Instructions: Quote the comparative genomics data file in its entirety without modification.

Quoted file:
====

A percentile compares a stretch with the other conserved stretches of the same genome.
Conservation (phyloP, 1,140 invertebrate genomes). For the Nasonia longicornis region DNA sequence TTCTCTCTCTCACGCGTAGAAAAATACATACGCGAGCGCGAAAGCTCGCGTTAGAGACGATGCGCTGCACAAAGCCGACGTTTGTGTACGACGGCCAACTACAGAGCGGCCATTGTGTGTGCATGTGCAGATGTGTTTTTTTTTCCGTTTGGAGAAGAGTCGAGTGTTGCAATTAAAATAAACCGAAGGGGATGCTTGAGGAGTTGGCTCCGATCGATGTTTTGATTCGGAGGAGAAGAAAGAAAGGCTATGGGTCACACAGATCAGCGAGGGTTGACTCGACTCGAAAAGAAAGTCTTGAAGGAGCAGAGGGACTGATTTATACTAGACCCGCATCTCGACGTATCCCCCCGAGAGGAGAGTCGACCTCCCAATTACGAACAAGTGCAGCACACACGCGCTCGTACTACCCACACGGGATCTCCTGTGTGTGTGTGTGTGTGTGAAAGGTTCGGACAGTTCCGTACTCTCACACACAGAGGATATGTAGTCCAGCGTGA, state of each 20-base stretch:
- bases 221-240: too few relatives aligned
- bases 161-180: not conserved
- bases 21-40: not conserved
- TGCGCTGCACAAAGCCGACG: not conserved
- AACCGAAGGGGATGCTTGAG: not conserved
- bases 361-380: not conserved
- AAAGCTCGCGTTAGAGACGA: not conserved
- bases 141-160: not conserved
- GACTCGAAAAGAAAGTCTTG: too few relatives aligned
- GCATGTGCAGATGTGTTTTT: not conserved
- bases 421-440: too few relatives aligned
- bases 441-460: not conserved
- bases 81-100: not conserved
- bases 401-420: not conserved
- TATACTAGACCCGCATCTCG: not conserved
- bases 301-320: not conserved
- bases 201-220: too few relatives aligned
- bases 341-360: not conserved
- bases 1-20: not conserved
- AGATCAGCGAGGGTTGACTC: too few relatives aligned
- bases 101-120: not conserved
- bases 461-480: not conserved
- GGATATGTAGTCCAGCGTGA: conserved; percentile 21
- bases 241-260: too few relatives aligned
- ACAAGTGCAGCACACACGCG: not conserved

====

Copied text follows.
A percentile compares a stretch with the other conserved stretches of the same genome.
Conservation (phyloP, 1,140 invertebrate genomes). For the Nasonia longicornis region DNA sequence TTCTCTCTCTCACGCGTAGAAAAATACATACGCGAGCGCGAAAGCTCGCGTTAGAGACGATGCGCTGCACAAAGCCGACGTTTGTGTACGACGGCCAACTACAGAGCGGCCATTGTGTGTGCATGTGCAGATGTGTTTTTTTTTCCGTTTGGAGAAGAGTCGAGTGTTGCAATTAAAATAAACCGAAGGGGATGCTTGAGGAGTTGGCTCCGATCGATGTTTTGATTCGGAGGAGAAGAAAGAAAGGCTATGGGTCACACAGATCAGCGAGGGTTGACTCGACTCGAAAAGAAAGTCTTGAAGGAGCAGAGGGACTGATTTATACTAGACCCGCATCTCGACGTATCCCCCCGAGAGGAGAGTCGACCTCCCAATTACGAACAAGTGCAGCACACACGCGCTCGTACTACCCACACGGGATCTCCTGTGTGTGTGTGTGTGTGTGAAAGGTTCGGACAGTTCCGTACTCTCACACACAGAGGATATGTAGTCCAGCGTGA, state of each 20-base stretch:
- bases 221-240: too few relatives aligned
- bases 161-180: not conserved
- bases 21-40: not conserved
- TGCGCTGCACAAAGCCGACG: not conserved
- AACCGAAGGGGATGCTTGAG: not conserved
- bases 361-380: not conserved
- AAAGCTCGCGTTAGAGACGA: not conserved
- bases 141-160: not conserved
- GACTCGAAAAGAAAGTCTTG: too few relatives aligned
- GCATGTGCAGATGTGTTTTT: not conserved
- bases 421-440: too few relatives aligned
- bases 441-460: not conserved
- bases 81-100: not conserved
- bases 401-420: not conserved
- TATACTAGACCCGCATCTCG: not conserved
- bases 301-320: not conserved
- bases 201-220: too few relatives aligned
- bases 341-360: not conserved
- bases 1-20: not conserved
- AGATCAGCGAGGGTTGACTC: too few relatives aligned
- bases 101-120: not conserved
- bases 461-480: not conserved
- GGATATGTAGTCCAGCGTGA: conserved; percentile 21
- bases 241-260: too few relatives aligned
- ACAAGTGCAGCACACACGCG: not conserved